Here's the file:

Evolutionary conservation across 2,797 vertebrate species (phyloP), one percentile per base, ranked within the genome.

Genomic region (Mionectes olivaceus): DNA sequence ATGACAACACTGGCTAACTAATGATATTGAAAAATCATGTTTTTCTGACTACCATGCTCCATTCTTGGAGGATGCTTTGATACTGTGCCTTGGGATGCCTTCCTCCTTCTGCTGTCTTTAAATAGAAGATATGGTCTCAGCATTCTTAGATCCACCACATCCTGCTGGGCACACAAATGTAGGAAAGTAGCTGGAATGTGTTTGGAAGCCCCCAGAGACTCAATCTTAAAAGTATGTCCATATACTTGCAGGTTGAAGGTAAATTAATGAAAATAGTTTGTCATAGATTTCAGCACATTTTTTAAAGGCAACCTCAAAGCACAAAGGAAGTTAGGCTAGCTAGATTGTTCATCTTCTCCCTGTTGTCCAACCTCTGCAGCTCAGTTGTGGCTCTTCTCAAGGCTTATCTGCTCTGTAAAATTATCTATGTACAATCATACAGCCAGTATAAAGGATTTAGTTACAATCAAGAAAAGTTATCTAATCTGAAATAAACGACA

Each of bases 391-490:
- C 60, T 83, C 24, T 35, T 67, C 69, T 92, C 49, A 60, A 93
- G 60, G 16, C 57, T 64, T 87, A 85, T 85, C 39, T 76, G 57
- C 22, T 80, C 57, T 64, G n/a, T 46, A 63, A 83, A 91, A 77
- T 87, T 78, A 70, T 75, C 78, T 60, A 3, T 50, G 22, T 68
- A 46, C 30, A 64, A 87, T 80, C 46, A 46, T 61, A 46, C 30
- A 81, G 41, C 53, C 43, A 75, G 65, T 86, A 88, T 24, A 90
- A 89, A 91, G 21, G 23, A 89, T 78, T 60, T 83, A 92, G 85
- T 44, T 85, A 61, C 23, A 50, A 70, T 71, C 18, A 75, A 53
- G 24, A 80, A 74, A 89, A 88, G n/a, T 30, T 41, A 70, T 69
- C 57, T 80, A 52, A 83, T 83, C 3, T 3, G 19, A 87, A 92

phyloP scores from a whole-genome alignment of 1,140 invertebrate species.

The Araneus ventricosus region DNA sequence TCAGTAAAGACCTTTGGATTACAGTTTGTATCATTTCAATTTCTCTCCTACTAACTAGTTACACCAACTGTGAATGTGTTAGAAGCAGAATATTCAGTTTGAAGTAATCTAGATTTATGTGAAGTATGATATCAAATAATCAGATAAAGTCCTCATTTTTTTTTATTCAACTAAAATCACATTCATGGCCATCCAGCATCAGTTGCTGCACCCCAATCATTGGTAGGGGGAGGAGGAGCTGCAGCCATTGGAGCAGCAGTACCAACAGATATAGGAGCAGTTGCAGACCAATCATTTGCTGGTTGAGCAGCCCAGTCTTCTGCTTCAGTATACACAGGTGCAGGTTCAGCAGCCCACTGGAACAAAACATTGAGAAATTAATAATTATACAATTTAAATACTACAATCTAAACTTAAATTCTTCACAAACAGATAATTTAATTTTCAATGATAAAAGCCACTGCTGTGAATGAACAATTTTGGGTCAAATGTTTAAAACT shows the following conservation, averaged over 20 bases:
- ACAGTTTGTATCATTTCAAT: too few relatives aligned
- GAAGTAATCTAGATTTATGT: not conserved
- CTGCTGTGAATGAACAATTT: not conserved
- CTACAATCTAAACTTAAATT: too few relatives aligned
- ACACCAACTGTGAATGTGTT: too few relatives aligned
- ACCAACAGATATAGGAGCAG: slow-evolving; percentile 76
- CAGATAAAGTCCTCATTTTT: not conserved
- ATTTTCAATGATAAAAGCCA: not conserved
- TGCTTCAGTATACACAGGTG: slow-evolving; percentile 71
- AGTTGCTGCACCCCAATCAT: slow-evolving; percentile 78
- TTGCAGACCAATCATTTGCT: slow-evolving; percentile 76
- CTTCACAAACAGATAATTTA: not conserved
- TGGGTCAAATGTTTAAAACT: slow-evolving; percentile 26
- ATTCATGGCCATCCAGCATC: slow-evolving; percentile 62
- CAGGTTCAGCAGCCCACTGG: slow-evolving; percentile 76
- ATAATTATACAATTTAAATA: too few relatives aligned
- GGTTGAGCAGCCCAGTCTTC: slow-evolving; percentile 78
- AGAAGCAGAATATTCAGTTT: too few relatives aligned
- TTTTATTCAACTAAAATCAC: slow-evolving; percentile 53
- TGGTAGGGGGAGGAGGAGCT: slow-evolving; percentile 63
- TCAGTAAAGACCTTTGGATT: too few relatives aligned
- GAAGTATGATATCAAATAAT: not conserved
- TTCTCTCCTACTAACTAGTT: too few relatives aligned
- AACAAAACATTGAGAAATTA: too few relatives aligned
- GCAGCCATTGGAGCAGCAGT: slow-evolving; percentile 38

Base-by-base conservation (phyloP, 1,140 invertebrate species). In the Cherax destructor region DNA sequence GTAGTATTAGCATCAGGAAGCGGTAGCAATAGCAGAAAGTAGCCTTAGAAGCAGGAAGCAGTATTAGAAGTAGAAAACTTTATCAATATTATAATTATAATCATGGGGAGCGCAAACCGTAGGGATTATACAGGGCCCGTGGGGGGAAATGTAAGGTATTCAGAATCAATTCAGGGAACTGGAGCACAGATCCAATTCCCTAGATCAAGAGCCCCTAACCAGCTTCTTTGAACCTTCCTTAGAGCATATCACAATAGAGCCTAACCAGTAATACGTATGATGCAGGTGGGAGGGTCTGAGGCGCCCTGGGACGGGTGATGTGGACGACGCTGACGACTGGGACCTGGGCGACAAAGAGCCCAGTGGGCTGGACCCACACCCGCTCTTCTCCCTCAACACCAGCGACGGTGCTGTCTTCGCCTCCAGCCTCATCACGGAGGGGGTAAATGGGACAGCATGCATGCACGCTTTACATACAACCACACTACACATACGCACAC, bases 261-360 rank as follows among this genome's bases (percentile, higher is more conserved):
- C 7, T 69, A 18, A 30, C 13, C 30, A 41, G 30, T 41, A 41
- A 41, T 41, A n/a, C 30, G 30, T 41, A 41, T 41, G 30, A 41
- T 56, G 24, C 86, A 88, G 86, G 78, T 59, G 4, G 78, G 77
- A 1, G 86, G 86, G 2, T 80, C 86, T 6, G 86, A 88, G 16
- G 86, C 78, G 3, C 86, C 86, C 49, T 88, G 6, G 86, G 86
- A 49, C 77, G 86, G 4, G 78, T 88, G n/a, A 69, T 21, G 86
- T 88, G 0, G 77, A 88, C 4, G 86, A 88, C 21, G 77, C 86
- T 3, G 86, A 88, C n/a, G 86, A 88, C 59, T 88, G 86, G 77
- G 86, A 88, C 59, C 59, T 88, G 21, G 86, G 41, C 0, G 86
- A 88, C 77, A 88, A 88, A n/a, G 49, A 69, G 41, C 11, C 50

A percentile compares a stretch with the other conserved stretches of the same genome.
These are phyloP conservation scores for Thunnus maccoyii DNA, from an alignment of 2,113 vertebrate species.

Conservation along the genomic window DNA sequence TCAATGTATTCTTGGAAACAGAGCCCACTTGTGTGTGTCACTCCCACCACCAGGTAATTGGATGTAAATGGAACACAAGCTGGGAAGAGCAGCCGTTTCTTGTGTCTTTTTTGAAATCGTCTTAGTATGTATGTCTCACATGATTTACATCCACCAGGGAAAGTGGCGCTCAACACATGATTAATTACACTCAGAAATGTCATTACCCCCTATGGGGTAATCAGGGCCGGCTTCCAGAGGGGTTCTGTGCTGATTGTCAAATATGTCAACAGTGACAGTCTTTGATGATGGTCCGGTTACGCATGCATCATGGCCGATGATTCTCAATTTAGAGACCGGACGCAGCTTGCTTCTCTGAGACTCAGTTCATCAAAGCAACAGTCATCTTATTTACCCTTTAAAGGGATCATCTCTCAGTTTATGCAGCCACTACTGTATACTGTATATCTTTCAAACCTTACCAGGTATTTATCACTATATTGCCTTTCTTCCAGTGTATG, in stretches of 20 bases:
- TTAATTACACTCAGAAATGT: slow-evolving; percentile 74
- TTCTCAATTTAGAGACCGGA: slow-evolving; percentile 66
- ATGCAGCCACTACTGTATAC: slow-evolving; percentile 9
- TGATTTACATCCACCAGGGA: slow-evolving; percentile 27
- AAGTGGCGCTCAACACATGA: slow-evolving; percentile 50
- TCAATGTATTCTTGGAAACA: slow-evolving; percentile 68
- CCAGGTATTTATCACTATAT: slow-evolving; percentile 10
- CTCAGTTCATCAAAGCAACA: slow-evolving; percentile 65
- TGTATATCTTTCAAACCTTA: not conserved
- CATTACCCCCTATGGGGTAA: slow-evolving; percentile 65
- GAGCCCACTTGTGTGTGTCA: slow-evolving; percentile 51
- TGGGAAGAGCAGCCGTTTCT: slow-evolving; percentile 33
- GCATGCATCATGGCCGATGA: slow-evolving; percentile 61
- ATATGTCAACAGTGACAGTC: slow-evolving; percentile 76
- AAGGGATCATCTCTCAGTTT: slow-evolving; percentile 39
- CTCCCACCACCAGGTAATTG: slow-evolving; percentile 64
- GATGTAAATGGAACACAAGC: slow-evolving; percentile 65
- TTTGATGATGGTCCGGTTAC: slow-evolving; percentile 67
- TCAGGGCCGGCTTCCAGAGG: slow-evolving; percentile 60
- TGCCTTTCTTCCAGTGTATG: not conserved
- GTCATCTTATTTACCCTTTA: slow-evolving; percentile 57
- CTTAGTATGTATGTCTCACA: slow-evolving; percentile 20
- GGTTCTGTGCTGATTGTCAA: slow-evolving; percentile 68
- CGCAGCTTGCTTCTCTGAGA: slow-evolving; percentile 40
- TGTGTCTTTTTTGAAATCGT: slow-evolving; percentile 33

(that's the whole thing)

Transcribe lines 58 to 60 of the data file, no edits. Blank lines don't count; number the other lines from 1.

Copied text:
- TGATTTACATCCACCAGGGA: slow-evolving; percentile 27
- AAGTGGCGCTCAACACATGA: slow-evolving; percentile 50
- TCAATGTATTCTTGGAAACA: slow-evolving; percentile 68